Wu et al. elucidate the mechanisms underlying T cell death in the context of gain-of-function STING mutation (STINGN153S/+). STINGN153S/+ mice had reduced numbers of T cells, which displayed elevated apoptosis and unfolded protein response (UPR) and died following CD3/CD28 stimulation ex vivo, a phenomenon associated with aberrant STING localization and ER calcium signaling. A “UPR motif” identified in the cGAMP-binding domain of STING was found to be essential for UPR induction and NFκB signaling following TCR activation, linking chronic STING activation, UPR, and calcium homeostasis in TCR stimulation-mediated T cell death.
Contributed by Alex Najibi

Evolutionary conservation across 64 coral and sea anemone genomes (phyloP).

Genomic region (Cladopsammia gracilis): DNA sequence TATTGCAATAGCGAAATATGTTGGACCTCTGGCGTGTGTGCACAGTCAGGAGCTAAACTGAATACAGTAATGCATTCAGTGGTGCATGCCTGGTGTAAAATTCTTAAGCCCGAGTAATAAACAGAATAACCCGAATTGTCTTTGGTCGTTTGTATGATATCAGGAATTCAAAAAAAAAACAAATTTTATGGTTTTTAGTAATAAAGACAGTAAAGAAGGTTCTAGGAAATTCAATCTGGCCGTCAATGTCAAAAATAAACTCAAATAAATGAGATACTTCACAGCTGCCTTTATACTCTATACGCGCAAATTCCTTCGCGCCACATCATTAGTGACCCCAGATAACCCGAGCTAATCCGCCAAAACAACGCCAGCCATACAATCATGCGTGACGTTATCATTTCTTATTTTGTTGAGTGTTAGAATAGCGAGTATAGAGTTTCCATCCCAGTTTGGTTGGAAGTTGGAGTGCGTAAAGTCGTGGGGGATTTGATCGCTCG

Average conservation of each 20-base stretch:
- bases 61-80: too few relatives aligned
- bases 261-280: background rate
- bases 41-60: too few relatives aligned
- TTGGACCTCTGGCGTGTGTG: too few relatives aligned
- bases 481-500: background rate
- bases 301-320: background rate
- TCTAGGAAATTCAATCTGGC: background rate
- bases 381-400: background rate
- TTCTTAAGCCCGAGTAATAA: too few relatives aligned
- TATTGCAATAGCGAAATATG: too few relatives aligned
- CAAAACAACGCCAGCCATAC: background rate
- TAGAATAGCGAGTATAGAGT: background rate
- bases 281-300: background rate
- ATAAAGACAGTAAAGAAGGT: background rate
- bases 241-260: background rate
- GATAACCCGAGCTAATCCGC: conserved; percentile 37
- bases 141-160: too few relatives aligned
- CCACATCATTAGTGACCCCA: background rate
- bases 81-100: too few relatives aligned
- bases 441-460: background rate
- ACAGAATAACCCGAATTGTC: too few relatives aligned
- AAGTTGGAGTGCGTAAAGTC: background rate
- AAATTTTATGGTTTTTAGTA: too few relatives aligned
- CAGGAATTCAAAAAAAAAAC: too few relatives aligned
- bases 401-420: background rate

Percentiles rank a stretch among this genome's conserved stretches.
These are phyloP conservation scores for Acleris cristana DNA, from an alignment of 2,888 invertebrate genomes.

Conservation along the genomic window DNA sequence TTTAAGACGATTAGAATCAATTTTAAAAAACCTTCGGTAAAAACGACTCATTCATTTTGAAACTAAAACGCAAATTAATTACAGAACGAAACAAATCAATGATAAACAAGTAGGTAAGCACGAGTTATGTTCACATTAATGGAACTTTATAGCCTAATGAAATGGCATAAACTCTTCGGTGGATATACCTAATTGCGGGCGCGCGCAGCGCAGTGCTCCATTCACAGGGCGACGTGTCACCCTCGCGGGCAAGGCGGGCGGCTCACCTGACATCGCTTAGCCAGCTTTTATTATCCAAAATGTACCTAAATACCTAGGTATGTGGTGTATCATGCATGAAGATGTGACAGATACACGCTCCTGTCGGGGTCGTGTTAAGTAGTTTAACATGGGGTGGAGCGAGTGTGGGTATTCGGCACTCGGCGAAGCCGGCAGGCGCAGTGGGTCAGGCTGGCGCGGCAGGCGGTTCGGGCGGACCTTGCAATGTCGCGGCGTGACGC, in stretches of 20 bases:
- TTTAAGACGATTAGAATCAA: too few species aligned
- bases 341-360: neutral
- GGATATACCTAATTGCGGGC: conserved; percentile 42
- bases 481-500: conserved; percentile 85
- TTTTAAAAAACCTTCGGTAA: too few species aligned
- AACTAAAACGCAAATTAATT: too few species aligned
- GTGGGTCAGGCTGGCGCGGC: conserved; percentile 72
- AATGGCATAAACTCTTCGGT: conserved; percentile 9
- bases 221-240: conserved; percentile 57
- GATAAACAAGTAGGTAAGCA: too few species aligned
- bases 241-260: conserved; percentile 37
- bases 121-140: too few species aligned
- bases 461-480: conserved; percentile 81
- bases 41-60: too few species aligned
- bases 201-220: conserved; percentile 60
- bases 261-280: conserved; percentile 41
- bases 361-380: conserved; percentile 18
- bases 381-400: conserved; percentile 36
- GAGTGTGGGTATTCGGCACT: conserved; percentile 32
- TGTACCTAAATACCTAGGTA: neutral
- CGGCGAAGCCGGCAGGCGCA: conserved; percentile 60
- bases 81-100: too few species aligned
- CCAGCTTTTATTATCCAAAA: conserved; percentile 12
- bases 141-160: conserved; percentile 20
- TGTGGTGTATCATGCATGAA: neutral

STING gain-of-function mutations cause lung disease and T cell cytopenia through unknown mechanisms. Here, we found that these mutants induce chronic activation of ER stress and unfolded protein response (UPR), leading to T cell death by apoptosis in the Sting(N153S/+) mouse and in human T cells. Mechanistically, STING-N154S disrupts calcium homeostasis in T cells, thus intrinsically primes T cells to become hyperresponsive to T cell receptor signaling-induced ER stress and the UPR, leading to cell death. This intrinsic priming effect is mediated through a novel region of STING that we name "the UPR motif," which is distinct from known domains required for type I IFN signaling. Pharmacological inhibition of ER stress prevented Sting(N153S/+) T cell death in vivo. By crossing Sting(N153S/+) to the OT-1 mouse, we fully restored CD8(+) T cells and drastically ameliorated STING-associated lung disease. Together, our data uncover a critical IFN-independent function of STING that regulates calcium homeostasis, ER stress, and T cell survival.